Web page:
I stopped the conversation, my last sip of cappuccino waiting at the bottom of a small white cup. “Where is your responsibility?” I asked softly but firmly.

He was taken back, “I didn’t cause this? It’s been in the making for a long time.”

“I don’t agree with you and I can’t sit here and listen to you talk bad about my wife’s sister,” I said and got up and left.

I walked to City Lights Bookstore and browsed the same shelves where the beat poets once did and where Jack Kerouac spent time on his road to fame that ultimately killed him.

I turned and Richard was there, asking me to spend more time with him, not wanting me to be upset with him about his actions, and finally asking for forgiveness. I remember looking him in the eye and saying, “I am not the one you need to ask forgiveness from. Now, you need to back off and leave me alone.”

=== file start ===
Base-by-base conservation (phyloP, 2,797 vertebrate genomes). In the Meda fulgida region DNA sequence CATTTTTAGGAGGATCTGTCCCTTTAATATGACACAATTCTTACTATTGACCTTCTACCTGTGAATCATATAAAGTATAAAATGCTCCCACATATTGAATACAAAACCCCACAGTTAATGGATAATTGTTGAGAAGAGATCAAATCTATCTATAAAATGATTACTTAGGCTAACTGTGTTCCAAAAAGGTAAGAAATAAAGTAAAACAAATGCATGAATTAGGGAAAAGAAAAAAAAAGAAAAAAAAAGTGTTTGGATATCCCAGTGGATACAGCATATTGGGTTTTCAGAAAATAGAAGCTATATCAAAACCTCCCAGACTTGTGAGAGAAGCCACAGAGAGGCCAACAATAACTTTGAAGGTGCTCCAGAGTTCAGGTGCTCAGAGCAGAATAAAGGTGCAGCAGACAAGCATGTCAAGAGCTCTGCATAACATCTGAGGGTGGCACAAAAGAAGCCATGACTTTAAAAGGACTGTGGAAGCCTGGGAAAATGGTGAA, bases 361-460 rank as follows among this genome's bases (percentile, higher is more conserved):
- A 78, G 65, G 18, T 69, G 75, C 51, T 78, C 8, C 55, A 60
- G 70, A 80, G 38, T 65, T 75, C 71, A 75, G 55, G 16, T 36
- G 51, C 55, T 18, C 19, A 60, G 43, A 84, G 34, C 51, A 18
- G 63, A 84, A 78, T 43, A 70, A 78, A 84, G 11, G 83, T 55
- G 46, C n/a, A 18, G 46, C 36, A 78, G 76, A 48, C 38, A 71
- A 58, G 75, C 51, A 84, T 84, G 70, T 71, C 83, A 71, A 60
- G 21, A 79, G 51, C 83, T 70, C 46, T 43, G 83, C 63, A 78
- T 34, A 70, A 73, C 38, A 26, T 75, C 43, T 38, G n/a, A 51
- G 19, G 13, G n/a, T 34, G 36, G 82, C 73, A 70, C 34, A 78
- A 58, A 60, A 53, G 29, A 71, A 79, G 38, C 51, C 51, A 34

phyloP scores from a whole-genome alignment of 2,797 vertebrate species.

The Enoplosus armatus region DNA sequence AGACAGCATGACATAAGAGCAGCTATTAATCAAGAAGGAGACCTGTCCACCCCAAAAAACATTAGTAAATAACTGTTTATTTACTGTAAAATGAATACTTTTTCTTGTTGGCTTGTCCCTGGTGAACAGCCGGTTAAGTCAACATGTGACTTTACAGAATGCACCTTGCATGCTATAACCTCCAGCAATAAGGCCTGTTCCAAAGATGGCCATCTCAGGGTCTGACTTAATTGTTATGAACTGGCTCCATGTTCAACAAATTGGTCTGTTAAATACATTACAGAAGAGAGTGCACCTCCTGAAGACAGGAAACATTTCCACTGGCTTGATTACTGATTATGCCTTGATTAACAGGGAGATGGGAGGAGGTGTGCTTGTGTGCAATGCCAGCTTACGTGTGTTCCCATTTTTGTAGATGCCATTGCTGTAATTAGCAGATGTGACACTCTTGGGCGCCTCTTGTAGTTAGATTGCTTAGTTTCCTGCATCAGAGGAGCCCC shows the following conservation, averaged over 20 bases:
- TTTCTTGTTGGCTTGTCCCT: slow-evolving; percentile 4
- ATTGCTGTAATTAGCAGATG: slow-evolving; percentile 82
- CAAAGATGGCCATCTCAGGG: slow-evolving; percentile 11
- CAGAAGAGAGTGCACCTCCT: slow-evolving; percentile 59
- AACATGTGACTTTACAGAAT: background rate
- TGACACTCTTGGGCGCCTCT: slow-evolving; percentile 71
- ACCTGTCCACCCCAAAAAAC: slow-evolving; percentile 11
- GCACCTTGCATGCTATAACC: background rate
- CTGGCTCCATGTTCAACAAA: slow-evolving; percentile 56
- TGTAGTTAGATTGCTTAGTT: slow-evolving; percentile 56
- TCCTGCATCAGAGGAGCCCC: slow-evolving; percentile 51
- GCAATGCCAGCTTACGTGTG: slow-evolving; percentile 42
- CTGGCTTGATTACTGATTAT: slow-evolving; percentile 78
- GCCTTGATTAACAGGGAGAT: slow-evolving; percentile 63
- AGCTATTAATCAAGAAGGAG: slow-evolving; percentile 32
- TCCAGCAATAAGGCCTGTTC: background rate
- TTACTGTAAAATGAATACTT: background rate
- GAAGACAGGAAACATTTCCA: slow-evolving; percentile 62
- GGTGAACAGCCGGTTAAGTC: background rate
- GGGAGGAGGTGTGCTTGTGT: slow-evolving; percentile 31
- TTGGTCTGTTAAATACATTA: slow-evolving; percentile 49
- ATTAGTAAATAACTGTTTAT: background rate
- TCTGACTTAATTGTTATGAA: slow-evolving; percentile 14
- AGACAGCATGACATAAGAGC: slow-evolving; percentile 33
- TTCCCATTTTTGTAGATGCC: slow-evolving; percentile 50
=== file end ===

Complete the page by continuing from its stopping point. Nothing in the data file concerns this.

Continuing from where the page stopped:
I lost touch with Richard for a couple of years and then suddenly, and I am not sure how it even started, we began to email one another and then communicate on this new thing called Facebook. Like men often do, we acknowledged what happened, moved through the realities of our differences, and then picked up where we left off talking about music, books, and martial arts. I miss our intellectual conversations that had such an enormous range of subjects. That is often hard to find.

Our last conversation was on messenger and we were planning some time for me to come and visit him in his new home in Napa, where we were going to take a motorcycle through the hills like we once had.

Six weeks passed since the last message and then I heard the news that Richard had been killed by the police. That was November, 2010.

I do not remember my last conversation with Dave, my father-in-law, and I am not certain why. Perhaps I just want to remember his wide grin and his welcoming nature. Dave was a man I admired and I haven’t admired many men in my life. He was safe for me ever since I was a kid. I thank him for that.